The Britannica Online Encylopedia cites Russian Vladimir M. Bekhterev as working with reflexology as a component of his work with psychology in the nineteenth century. (see reference)
Reflexology Western RootsEar, Nose and Throat specialist Dr. William Fitzgerald (aka the Zone Therapist) devised the Zone Theory (originally called Zone Analgesia) along with Dr. Shelby Riley, M.D. Fitzgerald's work involved applying pressure to specific zones on the body to create an analgesic effect or give pain relief. He used a variety of tools such as elastic bands, clothespins, and clamps in his work. He has been sited for mapping out the first body zone charts. Reflexology that is practiced today is based partially on Fitzgerald's findings. Fitzgerald discovered that pressure applied to the zones went beyond just pain relief, but was also effective in treating the root causes of illness. Dr. Riley expanded Fitzgerald's theories to include horizontal zones on the hands and feet.
In the 1930s a physical therapist by the name of Eunice D. Ingham worked with Dr. Riley. She routinely treated patients under Dr. Riley's guidance and soon began developing her own theories on the treatment of reflexes on the feet. She authored a book in 1938 entitled Stories The Feet Can Tell, that documents her case studies. In 1961 Eunice's niece and nephew (Eusebia Messenger, RN and Dwight Byers) joined up with her to teach reflexology workshops. Dwight Byers formed The International Institute of Reflexology® in the 1970s. Eunice Ingham's method of treating the reflexes of the feet is trademarked as Original Ingham Method® of Reflexology.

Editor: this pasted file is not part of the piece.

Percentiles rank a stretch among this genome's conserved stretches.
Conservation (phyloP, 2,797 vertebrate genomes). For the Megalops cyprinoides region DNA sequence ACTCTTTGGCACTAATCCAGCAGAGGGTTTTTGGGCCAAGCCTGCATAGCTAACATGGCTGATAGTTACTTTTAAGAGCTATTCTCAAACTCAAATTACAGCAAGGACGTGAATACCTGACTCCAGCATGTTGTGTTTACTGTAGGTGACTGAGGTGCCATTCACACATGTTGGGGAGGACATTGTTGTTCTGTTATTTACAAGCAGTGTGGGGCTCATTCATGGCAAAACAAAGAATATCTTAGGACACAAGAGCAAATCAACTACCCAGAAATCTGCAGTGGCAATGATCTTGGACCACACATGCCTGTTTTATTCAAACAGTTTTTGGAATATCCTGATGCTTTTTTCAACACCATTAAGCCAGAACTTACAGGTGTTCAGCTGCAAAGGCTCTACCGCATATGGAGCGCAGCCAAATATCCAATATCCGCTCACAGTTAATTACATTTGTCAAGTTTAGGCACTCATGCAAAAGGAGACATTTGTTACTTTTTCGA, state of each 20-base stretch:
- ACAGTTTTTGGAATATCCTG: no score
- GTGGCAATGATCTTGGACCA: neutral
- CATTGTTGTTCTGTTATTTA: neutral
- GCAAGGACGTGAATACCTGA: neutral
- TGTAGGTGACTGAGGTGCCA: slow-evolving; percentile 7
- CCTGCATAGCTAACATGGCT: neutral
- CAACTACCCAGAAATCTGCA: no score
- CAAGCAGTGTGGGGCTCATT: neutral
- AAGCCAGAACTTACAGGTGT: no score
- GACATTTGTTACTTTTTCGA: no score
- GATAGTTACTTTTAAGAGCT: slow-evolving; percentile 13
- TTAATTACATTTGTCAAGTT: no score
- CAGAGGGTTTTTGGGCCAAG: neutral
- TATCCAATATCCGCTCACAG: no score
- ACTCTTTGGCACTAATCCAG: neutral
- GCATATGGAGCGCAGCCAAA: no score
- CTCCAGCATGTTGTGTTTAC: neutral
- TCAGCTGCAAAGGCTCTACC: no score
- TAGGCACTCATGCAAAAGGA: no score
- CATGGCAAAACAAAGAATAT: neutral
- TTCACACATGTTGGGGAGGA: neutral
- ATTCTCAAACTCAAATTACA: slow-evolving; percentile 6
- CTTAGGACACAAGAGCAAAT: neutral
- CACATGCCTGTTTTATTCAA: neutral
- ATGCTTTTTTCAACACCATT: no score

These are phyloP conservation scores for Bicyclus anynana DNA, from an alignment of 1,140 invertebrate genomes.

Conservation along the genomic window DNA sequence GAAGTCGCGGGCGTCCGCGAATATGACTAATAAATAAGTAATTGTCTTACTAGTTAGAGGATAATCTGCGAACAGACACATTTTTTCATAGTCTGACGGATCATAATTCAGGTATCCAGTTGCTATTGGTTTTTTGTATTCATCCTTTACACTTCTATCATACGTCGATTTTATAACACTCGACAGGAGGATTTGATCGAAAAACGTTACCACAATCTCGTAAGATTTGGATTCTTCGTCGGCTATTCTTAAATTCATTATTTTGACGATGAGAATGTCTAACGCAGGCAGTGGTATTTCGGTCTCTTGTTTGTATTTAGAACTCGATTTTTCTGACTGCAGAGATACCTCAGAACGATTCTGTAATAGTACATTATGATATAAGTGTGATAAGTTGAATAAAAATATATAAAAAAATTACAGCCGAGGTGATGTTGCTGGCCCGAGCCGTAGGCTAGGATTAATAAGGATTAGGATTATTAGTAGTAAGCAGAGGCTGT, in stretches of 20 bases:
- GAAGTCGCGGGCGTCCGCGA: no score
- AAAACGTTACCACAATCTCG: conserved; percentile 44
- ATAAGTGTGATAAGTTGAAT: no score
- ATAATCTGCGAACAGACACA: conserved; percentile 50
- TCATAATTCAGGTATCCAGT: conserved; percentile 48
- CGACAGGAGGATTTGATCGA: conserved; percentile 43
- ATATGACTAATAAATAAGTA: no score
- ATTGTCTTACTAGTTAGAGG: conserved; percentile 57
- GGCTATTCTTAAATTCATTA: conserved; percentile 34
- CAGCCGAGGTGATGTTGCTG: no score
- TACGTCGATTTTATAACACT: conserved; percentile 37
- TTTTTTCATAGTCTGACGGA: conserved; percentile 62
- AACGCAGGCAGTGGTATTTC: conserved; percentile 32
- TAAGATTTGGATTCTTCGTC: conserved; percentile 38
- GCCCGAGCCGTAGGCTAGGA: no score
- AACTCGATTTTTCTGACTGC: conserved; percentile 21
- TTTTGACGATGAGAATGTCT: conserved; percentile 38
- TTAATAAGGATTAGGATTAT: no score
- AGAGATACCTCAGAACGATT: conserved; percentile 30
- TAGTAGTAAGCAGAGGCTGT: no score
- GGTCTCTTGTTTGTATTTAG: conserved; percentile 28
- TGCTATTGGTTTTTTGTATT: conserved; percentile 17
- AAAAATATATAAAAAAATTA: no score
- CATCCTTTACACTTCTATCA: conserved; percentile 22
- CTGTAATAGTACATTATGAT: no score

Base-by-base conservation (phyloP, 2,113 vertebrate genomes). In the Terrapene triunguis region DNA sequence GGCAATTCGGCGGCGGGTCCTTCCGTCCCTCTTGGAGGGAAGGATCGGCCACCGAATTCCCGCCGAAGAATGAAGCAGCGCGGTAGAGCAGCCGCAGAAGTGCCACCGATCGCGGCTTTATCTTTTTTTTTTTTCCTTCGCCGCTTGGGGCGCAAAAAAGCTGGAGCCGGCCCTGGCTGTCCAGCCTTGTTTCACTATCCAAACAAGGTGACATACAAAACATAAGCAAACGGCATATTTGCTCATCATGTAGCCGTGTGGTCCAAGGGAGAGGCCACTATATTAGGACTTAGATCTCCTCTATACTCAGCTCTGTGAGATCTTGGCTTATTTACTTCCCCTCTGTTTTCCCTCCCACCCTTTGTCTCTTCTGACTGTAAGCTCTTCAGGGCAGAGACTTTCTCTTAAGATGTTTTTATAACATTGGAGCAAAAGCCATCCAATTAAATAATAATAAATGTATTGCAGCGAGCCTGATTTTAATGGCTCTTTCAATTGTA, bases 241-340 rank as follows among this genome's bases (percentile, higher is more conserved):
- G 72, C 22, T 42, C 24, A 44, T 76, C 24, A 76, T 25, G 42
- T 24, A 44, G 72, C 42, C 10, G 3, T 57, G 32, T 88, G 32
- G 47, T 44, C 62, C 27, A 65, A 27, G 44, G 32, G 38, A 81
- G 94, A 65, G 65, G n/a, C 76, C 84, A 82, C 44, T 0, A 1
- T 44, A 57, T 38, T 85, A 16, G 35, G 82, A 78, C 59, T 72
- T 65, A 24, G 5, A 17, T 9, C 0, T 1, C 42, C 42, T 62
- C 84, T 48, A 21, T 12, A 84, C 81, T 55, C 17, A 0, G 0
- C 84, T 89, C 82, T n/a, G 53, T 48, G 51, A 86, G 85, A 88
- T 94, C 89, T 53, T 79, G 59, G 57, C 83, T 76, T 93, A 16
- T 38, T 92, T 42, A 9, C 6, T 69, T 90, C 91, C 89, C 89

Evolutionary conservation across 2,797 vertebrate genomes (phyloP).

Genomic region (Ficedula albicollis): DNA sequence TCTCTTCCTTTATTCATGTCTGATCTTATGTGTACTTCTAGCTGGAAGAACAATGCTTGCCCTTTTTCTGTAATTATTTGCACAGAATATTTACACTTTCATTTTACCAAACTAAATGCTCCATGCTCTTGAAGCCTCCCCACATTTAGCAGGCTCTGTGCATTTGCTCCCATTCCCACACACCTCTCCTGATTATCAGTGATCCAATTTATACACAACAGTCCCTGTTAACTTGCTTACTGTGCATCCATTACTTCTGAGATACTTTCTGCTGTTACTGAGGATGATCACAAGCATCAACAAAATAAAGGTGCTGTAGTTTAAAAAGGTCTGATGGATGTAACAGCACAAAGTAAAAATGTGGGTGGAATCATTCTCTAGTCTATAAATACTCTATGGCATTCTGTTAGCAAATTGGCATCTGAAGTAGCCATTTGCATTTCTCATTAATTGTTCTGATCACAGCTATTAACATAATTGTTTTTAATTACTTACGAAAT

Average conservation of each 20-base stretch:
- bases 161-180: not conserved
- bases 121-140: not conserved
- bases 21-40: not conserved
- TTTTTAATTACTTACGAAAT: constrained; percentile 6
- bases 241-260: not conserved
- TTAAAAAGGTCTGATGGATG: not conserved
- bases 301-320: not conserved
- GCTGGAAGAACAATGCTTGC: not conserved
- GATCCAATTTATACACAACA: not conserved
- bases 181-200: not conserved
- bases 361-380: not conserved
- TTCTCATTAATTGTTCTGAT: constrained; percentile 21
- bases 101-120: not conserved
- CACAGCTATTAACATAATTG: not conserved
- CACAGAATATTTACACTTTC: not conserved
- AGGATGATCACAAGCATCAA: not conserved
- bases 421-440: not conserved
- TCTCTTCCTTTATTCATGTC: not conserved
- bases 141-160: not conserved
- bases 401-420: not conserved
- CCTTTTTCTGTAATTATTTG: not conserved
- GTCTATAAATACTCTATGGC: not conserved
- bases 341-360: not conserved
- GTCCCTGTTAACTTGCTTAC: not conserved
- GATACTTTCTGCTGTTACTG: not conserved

Reflexology Techniques Being Practiced TodayOff-shoots reflexology modalities that have sprung forth from Zone Theory and Original Ingham Method® of Reflexology include:
- American Standard Method
- Universal Method of Reflexology
- Zoku Shin Do, Japanese style of reflexology
- The Flocco Method, integration of foot, hand, and ear reflexology
- Gentle Touch Reflexology™
- Rwo Shur Reflexology, foot reflexology commonly practiced in modern Asia.
- Hot Stone Reflexology (hot stone massage and reflexology)
- SMART Ayurvedic Reflexology, the Stathis Method of Ayurvedic Reflex Therapy (SMART)
- Grinberg Method
- Metamorphic Technique
- Vita Flex Therapy (nutrition and reflexology)
- Chi-Reflexology (acupuncture, energy medicine, and reflexology)
- Coordinative Reflexology (reflexology and massage)
References: International Institute of Reflexology, Inc., Modern Institute of Reflexology, American Academy of Reflexology